Theories of Putin

I do not know what to think of Putin, exactly.

The view from Western media leans toward interpreting Putin as an evil dark lord, bent on war with the West, and an ex-KGB agent intent on returning to the glory of the old Soviet Union. (Echos of Mordor?)

Maybe he is, or something vaguely of the like. Or not.

If I were in Putin’s position, what would I do?

At the time when Putin took power, Russia was a nation in the middle of an enormous social, political, and economic transformation. That same transformation is continuing today. Russia is not a tame beast. The enormous expanse of Russia is in some ways like the wild-west of America’s past. What works in America today, would not work in that time and place. What works in America may not work in Russia. To advance Russia toward a better form requires action outside what Americans consider normal.

I do not understand Russia and Russians. I know they are a bit different. Over decades have read a well-recommended books that captured the best knowledge of Russians (at the time). So … I do have some clue.

In mind, I have an alternate theory of Russia and Putin. When evaluating Putin’s actions, his main aim might be toward moving Russia forward. If I were in the same role, would I make different choices? Maybe. Or not.

Not clear…

Americans (by this I mean the USA) have a triumphant record in history. 
We are good guys! We always win! We like to re-tell the story of our role in World War II, as the bad guys were clearly bad, and … we won!!

(This falls apart a bit when you realize that WWII was in effect an echo of the first World War. The conditions that lead to WWII were created when the United States got involved in the first World War … and there was no reason for the United States to get involved. If the US has not got involved, then it is quite possible that WWII would not have occurred. The sort of alternate history that would have followed … might be a much better story than our history of the last century.)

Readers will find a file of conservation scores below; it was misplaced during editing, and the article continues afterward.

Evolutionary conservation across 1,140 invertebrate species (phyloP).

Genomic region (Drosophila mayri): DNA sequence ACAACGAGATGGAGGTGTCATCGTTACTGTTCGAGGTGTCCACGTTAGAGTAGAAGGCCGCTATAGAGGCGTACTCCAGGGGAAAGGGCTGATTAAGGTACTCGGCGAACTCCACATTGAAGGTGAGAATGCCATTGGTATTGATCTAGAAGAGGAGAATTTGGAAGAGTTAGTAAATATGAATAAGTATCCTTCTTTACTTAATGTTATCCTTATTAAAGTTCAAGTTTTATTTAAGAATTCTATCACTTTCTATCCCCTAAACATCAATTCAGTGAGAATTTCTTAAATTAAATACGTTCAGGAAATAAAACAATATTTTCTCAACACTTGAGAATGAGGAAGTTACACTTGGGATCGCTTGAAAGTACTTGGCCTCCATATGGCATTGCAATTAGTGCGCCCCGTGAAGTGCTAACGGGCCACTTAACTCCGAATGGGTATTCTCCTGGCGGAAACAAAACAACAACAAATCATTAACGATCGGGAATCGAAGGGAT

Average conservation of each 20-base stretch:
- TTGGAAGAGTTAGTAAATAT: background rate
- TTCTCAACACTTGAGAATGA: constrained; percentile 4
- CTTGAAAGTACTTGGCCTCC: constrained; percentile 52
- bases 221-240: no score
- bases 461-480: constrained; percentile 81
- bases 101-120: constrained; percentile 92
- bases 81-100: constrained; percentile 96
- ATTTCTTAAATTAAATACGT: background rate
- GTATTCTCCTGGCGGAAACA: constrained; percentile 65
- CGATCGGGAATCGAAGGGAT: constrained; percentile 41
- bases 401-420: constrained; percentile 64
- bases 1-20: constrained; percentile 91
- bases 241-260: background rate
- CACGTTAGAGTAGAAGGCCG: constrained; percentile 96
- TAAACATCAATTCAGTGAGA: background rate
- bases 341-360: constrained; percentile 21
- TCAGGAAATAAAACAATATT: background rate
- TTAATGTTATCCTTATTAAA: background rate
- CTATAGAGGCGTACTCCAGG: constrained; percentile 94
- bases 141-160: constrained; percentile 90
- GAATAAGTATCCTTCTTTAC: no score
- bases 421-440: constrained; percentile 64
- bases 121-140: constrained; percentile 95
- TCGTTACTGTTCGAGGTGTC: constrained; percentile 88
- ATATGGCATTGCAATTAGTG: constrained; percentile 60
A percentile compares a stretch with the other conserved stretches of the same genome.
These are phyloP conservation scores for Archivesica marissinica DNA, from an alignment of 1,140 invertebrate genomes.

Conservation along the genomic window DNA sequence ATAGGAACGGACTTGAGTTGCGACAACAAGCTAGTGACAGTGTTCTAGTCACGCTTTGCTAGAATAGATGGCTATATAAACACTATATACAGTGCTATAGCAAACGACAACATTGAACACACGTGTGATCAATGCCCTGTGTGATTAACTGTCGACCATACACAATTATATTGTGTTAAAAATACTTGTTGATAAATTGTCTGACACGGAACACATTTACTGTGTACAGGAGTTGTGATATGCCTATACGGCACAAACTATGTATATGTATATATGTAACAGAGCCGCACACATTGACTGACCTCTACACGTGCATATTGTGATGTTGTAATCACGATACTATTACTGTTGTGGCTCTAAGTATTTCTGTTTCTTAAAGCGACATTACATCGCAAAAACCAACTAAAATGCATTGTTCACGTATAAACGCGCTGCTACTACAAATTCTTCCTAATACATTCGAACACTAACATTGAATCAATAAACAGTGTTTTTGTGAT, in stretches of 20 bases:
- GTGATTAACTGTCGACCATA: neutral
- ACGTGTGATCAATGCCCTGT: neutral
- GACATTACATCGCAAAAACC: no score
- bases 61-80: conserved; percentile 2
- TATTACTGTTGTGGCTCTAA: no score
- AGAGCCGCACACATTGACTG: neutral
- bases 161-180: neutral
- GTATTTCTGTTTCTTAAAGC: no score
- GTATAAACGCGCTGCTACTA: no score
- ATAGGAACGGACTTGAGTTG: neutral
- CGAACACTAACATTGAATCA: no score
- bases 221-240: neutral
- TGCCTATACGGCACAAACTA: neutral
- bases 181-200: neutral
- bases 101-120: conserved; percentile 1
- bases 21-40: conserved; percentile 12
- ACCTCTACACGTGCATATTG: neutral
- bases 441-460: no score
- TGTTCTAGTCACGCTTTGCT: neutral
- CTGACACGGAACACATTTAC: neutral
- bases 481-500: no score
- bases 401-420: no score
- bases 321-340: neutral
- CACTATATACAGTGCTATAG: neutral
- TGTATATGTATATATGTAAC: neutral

Russia has a different sort of history.

Oddly, got a clue from playing a computer game. Spent rather a lot of time playing a late 1990’s strategy game with a decent AI. In the game, different countries are pitted against each other, in battles that draw on (roughly realistic) economic activity. As I got better at playing the game, I could win against any of the stock scenarios, and against any single opponent (played by the game’s AI). Needing more of a challenge, played with a random number of other countries, with a random selection of landscape.

If my randomly selected territory was naturally defensible (due to mountains and/or rivers that prevented or slowed attacks), I would always win the game over all my neighbors.

If my randomly selected territory was in the middle of a plain, most of the time, I lost. As neighbor attacked neighbor, the one least attacked in the start would gain enough strength to dominate weaker neighbors, and become strong enough to win, over everyone else.

If your are in the middle of a plain, no matter how well you play, most of the time you are going to lose.

Russia is in the middle of one of the largest plains on the planet.

The Russian people have centuries of experience with invasions and threats from every direction. We tend to see the Russian folk as something like paranoid … but if (near) everyone truly is out to get you, they are justified.

So … we have triumphant Americans, not quite understanding (understandably) wary and defensive Russians.

If Russians are by nature wary and defensive (for reason), and Americans are by nature triumphant (for some reason), then the history of the last century factors out a bit differently.

The alternate theory of Putin, which I cannot discard, is what he does what is needed for our place and time in history. There is a chance he is doing as best he can so his kids and mine do not end up shooting at each other.

Beyond this, I have the sneaking suspicion that Americans in nature have quite a lot in common with Russians, once past confusions of history.

So I have two theories of Putin, and the less usual theory persists…

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